NEW YORK (CBSNewYork) -- New York City is preparing to say farewell to fallen heroes.
Funeral arrangements have been announced for police officer Wlibert Mora.
He died Tuesday, days after he and his partner Jason Rivera were shot in Harlem.
Wednesday morning, a procession escorted Mora's body to a funeral home.
As CBS2's Dave Carlin reports, there has been an outpouring of love, respect and grief. The streets were lined with officers, and salutes, tears and tributes stretched from Manhattan's 30th Street uptown to Inwood. The dignified transfer ceremony started at the medical examiner's office where, once again, the same NYPD ambulances were sadly pressed into service for use in the somber transports.
WATCH: Officer Mora's Body Moved From Medical Examiner To Funeral Home
Slain NYPD officer Mora was the focus of the dignified, emotional attention. The drive was accompanied by helicopters, boats, and observed by hundreds in NYPD, FDNY and state police uniforms on the sidelines.
During the arrival at the Riverdale Funeral Home, Mayor Eric Adams was shoulder-to-shoulder with officers. Later in the afternoon. he posted a photo on Twitter of the casket with the NYPD flag draped top.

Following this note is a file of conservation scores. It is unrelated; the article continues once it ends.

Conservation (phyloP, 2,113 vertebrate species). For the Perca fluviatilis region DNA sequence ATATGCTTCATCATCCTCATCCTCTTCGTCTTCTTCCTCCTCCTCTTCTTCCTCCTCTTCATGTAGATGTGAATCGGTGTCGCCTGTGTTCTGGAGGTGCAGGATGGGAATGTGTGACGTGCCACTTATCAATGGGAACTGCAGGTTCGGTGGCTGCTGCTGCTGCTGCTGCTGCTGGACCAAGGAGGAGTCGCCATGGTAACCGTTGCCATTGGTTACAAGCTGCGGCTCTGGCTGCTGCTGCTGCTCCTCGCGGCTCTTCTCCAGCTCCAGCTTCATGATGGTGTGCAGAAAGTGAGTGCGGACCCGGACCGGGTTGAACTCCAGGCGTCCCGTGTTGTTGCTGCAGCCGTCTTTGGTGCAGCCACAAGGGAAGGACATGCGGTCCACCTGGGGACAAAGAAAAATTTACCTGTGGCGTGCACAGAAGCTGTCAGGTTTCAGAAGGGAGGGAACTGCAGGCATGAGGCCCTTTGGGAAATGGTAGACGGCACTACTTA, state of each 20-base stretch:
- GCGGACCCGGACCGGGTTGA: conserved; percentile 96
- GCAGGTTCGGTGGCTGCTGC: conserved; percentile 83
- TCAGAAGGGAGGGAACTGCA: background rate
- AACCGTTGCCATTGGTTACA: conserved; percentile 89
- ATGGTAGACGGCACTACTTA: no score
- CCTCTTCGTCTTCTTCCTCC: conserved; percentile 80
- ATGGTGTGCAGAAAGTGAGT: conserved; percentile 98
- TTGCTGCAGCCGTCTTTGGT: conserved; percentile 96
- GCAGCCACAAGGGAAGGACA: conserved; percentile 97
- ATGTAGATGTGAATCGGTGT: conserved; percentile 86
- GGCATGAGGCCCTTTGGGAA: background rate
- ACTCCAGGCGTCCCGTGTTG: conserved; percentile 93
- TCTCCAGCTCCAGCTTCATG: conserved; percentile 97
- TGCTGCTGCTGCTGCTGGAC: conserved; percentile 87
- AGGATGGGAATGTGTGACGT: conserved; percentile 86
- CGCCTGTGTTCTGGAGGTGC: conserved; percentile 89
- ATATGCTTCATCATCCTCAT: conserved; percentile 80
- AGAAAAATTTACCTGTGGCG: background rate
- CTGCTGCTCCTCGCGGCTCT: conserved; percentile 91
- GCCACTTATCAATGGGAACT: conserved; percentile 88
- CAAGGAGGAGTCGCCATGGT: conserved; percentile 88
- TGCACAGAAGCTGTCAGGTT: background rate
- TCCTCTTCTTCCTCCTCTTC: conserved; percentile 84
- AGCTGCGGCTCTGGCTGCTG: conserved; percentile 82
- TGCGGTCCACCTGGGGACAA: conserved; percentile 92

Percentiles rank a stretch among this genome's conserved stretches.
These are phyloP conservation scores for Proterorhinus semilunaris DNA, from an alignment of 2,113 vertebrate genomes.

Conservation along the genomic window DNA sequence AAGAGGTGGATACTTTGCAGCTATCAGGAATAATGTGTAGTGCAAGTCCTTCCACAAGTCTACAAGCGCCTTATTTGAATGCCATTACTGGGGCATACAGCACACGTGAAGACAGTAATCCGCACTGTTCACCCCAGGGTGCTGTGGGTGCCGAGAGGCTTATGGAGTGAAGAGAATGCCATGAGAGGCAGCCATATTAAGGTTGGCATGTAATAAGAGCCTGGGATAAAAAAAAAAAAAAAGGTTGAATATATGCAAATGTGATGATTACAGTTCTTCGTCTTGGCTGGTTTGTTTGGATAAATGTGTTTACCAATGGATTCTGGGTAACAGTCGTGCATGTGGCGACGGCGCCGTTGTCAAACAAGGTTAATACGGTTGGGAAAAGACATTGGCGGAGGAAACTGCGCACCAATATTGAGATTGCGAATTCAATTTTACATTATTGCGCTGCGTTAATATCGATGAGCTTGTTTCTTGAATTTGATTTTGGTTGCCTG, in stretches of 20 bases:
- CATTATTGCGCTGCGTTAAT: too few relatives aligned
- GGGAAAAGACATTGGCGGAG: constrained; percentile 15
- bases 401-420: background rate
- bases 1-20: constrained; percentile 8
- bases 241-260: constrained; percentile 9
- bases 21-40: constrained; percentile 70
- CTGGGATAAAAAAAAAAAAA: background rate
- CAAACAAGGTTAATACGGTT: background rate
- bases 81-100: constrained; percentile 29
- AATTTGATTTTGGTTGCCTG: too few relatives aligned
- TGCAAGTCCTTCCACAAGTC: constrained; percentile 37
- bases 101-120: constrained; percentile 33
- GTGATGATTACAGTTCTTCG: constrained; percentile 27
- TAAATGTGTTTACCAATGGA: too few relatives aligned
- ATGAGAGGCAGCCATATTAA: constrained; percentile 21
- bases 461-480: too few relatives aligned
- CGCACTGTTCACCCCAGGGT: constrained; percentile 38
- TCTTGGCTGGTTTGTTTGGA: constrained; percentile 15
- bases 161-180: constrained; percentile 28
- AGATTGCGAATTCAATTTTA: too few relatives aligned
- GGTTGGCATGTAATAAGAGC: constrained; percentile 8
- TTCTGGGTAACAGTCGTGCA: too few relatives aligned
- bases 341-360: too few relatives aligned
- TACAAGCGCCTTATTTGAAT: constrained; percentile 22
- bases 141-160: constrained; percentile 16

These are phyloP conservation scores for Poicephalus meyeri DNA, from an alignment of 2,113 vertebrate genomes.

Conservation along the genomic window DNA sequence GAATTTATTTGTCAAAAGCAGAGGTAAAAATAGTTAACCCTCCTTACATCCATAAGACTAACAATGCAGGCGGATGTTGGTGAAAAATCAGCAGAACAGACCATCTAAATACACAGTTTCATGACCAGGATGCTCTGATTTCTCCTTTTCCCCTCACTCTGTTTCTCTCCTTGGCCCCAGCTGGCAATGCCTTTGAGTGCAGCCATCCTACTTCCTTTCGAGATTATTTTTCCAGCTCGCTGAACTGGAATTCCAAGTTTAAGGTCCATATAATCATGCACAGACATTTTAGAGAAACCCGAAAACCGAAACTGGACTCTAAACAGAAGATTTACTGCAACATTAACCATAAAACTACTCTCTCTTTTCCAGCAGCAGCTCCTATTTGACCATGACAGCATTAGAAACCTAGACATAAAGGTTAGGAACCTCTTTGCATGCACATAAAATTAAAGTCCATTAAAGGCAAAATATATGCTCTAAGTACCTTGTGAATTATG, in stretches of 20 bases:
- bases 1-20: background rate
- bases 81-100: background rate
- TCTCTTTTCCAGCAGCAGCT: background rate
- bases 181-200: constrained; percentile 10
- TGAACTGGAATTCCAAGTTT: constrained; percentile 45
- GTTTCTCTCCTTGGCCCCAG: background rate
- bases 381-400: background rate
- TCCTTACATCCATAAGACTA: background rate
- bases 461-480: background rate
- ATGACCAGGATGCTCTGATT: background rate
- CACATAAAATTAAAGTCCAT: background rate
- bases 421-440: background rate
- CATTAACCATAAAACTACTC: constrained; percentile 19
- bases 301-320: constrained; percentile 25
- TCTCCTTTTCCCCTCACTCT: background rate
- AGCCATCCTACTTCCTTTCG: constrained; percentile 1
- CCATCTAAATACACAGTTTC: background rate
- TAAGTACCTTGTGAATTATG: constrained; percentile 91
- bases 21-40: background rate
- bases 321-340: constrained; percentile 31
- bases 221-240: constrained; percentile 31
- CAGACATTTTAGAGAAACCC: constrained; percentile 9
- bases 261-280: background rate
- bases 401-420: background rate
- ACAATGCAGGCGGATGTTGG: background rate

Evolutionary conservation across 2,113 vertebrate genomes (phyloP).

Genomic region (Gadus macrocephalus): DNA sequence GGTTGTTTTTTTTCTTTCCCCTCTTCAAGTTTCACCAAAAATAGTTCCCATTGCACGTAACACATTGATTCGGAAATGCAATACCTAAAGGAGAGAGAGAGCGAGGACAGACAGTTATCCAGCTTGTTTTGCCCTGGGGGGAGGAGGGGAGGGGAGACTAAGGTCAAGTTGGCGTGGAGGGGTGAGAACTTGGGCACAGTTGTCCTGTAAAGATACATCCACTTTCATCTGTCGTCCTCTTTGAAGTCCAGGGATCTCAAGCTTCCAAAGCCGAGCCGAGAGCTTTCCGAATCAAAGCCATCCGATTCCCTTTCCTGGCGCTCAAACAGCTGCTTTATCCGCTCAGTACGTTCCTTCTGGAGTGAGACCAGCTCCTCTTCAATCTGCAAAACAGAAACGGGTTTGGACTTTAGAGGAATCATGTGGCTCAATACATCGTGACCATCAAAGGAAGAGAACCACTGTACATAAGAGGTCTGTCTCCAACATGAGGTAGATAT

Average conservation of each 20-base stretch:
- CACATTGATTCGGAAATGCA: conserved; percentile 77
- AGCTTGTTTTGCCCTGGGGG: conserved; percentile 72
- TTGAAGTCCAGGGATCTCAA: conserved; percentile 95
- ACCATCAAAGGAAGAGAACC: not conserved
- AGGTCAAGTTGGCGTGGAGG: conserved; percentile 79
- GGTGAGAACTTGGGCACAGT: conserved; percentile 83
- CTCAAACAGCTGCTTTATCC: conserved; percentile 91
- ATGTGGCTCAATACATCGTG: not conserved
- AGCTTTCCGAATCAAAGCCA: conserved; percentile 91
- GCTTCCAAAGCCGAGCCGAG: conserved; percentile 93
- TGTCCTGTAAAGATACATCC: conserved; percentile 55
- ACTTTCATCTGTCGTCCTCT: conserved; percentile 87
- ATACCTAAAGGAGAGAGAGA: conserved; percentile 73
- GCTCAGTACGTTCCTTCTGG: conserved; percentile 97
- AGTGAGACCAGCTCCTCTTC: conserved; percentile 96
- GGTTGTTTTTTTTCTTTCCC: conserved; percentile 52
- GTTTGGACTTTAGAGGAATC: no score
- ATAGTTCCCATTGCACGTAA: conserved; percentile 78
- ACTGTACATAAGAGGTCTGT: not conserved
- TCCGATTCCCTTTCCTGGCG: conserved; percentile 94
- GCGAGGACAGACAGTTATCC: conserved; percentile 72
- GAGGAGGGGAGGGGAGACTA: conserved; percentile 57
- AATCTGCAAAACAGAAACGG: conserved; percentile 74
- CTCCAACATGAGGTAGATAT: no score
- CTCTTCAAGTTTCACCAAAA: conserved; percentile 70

"Wilbert Mora truly was New York's Finest and his death will not be in vain. To the men and women of the NYPD: I know the pain you and your families are feeling today," Adams wrote. "But I also know that your city is standing with you. And we always will."
The motorcade passed within a block of the home of the other fallen officer Jason Rivera. Both were ambushed Friday during a domestic disturbance.
The 22-year-old Rivera died the same night, while Mora, 27, was put on life support until Tuesday, allowing his heart, liver, pancreas, and kidneys to be recovered for transplant.
A relative of Mora's is among five recipients getting a gift of life from him.
At the funeral home, Adams was joined by Police Commissioner Keechant Sewell, and they spoke briefly to the grieving family members afterward.